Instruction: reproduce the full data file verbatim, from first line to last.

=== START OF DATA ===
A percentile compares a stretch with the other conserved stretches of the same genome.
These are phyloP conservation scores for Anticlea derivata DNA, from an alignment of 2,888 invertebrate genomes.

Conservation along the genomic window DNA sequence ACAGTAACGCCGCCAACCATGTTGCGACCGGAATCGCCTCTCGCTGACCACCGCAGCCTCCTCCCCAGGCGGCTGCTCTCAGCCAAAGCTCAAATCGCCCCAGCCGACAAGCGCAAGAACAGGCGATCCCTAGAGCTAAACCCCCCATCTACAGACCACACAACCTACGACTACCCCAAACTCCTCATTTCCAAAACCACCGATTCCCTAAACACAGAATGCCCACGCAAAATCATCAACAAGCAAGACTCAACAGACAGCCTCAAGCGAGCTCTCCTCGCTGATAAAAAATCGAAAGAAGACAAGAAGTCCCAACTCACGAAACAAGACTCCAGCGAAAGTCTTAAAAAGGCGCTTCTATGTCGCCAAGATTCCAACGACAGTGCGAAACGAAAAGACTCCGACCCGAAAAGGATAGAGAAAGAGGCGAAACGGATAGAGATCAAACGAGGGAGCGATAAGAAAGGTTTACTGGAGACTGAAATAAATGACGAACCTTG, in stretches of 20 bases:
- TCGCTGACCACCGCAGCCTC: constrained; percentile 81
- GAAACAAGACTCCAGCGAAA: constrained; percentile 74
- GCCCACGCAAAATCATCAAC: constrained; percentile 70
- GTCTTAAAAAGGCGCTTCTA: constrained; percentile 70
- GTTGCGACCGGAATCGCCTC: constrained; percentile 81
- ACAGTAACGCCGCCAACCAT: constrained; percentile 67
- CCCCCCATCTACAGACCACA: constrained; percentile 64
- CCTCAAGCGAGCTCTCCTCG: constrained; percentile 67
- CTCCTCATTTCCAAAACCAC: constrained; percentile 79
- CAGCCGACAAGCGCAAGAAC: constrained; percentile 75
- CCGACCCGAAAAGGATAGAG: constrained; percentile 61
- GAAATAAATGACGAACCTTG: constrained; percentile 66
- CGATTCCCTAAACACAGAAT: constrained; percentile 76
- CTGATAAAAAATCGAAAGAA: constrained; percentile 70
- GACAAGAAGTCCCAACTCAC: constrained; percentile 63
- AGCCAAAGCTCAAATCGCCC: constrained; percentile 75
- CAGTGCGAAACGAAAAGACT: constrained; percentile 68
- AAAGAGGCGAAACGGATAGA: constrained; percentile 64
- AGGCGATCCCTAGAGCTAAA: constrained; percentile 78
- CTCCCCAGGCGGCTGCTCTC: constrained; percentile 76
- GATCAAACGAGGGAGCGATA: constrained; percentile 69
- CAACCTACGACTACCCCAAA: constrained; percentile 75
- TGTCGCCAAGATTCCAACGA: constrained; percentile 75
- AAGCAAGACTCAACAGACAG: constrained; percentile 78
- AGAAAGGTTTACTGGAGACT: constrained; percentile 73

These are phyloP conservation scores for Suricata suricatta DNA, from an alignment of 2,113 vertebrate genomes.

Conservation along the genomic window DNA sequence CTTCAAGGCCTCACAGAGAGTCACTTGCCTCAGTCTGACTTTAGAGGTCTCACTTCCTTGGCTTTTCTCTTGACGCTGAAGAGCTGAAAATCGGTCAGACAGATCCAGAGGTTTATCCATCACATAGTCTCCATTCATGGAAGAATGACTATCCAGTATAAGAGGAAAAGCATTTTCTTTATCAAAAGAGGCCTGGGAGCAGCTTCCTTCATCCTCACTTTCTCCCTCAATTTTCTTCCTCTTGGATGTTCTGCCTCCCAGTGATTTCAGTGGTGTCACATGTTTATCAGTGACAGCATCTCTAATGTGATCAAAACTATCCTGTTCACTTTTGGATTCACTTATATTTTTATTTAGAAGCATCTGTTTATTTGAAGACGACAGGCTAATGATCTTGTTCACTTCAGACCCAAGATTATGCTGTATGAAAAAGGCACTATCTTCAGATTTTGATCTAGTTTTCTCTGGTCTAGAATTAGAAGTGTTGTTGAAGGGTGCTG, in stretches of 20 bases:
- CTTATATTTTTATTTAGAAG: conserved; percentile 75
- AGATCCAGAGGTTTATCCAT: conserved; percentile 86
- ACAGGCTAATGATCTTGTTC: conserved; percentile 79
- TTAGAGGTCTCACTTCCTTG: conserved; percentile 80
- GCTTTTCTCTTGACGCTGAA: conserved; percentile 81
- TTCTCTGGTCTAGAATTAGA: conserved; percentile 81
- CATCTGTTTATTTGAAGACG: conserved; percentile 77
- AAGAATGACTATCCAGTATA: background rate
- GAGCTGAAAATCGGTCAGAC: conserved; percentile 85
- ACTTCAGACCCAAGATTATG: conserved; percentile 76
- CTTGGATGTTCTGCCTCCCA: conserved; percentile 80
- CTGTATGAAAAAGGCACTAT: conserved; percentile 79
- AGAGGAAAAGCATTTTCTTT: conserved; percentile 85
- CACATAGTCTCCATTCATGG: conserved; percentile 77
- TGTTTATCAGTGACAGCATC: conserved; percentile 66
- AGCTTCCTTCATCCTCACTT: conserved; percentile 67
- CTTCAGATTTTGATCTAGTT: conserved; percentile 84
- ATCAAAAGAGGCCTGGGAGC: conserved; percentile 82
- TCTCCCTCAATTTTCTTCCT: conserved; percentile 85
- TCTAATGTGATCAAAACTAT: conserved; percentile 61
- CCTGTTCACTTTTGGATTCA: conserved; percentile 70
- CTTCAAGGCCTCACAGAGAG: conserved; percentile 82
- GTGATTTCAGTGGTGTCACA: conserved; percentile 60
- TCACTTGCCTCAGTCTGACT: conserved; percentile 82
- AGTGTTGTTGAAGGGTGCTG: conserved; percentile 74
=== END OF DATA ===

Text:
A percentile compares a stretch with the other conserved stretches of the same genome.
These are phyloP conservation scores for Anticlea derivata DNA, from an alignment of 2,888 invertebrate genomes.

Conservation along the genomic window DNA sequence ACAGTAACGCCGCCAACCATGTTGCGACCGGAATCGCCTCTCGCTGACCACCGCAGCCTCCTCCCCAGGCGGCTGCTCTCAGCCAAAGCTCAAATCGCCCCAGCCGACAAGCGCAAGAACAGGCGATCCCTAGAGCTAAACCCCCCATCTACAGACCACACAACCTACGACTACCCCAAACTCCTCATTTCCAAAACCACCGATTCCCTAAACACAGAATGCCCACGCAAAATCATCAACAAGCAAGACTCAACAGACAGCCTCAAGCGAGCTCTCCTCGCTGATAAAAAATCGAAAGAAGACAAGAAGTCCCAACTCACGAAACAAGACTCCAGCGAAAGTCTTAAAAAGGCGCTTCTATGTCGCCAAGATTCCAACGACAGTGCGAAACGAAAAGACTCCGACCCGAAAAGGATAGAGAAAGAGGCGAAACGGATAGAGATCAAACGAGGGAGCGATAAGAAAGGTTTACTGGAGACTGAAATAAATGACGAACCTTG, in stretches of 20 bases:
- TCGCTGACCACCGCAGCCTC: constrained; percentile 81
- GAAACAAGACTCCAGCGAAA: constrained; percentile 74
- GCCCACGCAAAATCATCAAC: constrained; percentile 70
- GTCTTAAAAAGGCGCTTCTA: constrained; percentile 70
- GTTGCGACCGGAATCGCCTC: constrained; percentile 81
- ACAGTAACGCCGCCAACCAT: constrained; percentile 67
- CCCCCCATCTACAGACCACA: constrained; percentile 64
- CCTCAAGCGAGCTCTCCTCG: constrained; percentile 67
- CTCCTCATTTCCAAAACCAC: constrained; percentile 79
- CAGCCGACAAGCGCAAGAAC: constrained; percentile 75
- CCGACCCGAAAAGGATAGAG: constrained; percentile 61
- GAAATAAATGACGAACCTTG: constrained; percentile 66
- CGATTCCCTAAACACAGAAT: constrained; percentile 76
- CTGATAAAAAATCGAAAGAA: constrained; percentile 70
- GACAAGAAGTCCCAACTCAC: constrained; percentile 63
- AGCCAAAGCTCAAATCGCCC: constrained; percentile 75
- CAGTGCGAAACGAAAAGACT: constrained; percentile 68
- AAAGAGGCGAAACGGATAGA: constrained; percentile 64
- AGGCGATCCCTAGAGCTAAA: constrained; percentile 78
- CTCCCCAGGCGGCTGCTCTC: constrained; percentile 76
- GATCAAACGAGGGAGCGATA: constrained; percentile 69
- CAACCTACGACTACCCCAAA: constrained; percentile 75
- TGTCGCCAAGATTCCAACGA: constrained; percentile 75
- AAGCAAGACTCAACAGACAG: constrained; percentile 78
- AGAAAGGTTTACTGGAGACT: constrained; percentile 73

These are phyloP conservation scores for Suricata suricatta DNA, from an alignment of 2,113 vertebrate genomes.

Conservation along the genomic window DNA sequence CTTCAAGGCCTCACAGAGAGTCACTTGCCTCAGTCTGACTTTAGAGGTCTCACTTCCTTGGCTTTTCTCTTGACGCTGAAGAGCTGAAAATCGGTCAGACAGATCCAGAGGTTTATCCATCACATAGTCTCCATTCATGGAAGAATGACTATCCAGTATAAGAGGAAAAGCATTTTCTTTATCAAAAGAGGCCTGGGAGCAGCTTCCTTCATCCTCACTTTCTCCCTCAATTTTCTTCCTCTTGGATGTTCTGCCTCCCAGTGATTTCAGTGGTGTCACATGTTTATCAGTGACAGCATCTCTAATGTGATCAAAACTATCCTGTTCACTTTTGGATTCACTTATATTTTTATTTAGAAGCATCTGTTTATTTGAAGACGACAGGCTAATGATCTTGTTCACTTCAGACCCAAGATTATGCTGTATGAAAAAGGCACTATCTTCAGATTTTGATCTAGTTTTCTCTGGTCTAGAATTAGAAGTGTTGTTGAAGGGTGCTG, in stretches of 20 bases:
- CTTATATTTTTATTTAGAAG: conserved; percentile 75
- AGATCCAGAGGTTTATCCAT: conserved; percentile 86
- ACAGGCTAATGATCTTGTTC: conserved; percentile 79
- TTAGAGGTCTCACTTCCTTG: conserved; percentile 80
- GCTTTTCTCTTGACGCTGAA: conserved; percentile 81
- TTCTCTGGTCTAGAATTAGA: conserved; percentile 81
- CATCTGTTTATTTGAAGACG: conserved; percentile 77
- AAGAATGACTATCCAGTATA: background rate
- GAGCTGAAAATCGGTCAGAC: conserved; percentile 85
- ACTTCAGACCCAAGATTATG: conserved; percentile 76
- CTTGGATGTTCTGCCTCCCA: conserved; percentile 80
- CTGTATGAAAAAGGCACTAT: conserved; percentile 79
- AGAGGAAAAGCATTTTCTTT: conserved; percentile 85
- CACATAGTCTCCATTCATGG: conserved; percentile 77
- TGTTTATCAGTGACAGCATC: conserved; percentile 66
- AGCTTCCTTCATCCTCACTT: conserved; percentile 67
- CTTCAGATTTTGATCTAGTT: conserved; percentile 84
- ATCAAAAGAGGCCTGGGAGC: conserved; percentile 82
- TCTCCCTCAATTTTCTTCCT: conserved; percentile 85
- TCTAATGTGATCAAAACTAT: conserved; percentile 61
- CCTGTTCACTTTTGGATTCA: conserved; percentile 70
- CTTCAAGGCCTCACAGAGAG: conserved; percentile 82
- GTGATTTCAGTGGTGTCACA: conserved; percentile 60
- TCACTTGCCTCAGTCTGACT: conserved; percentile 82
- AGTGTTGTTGAAGGGTGCTG: conserved; percentile 74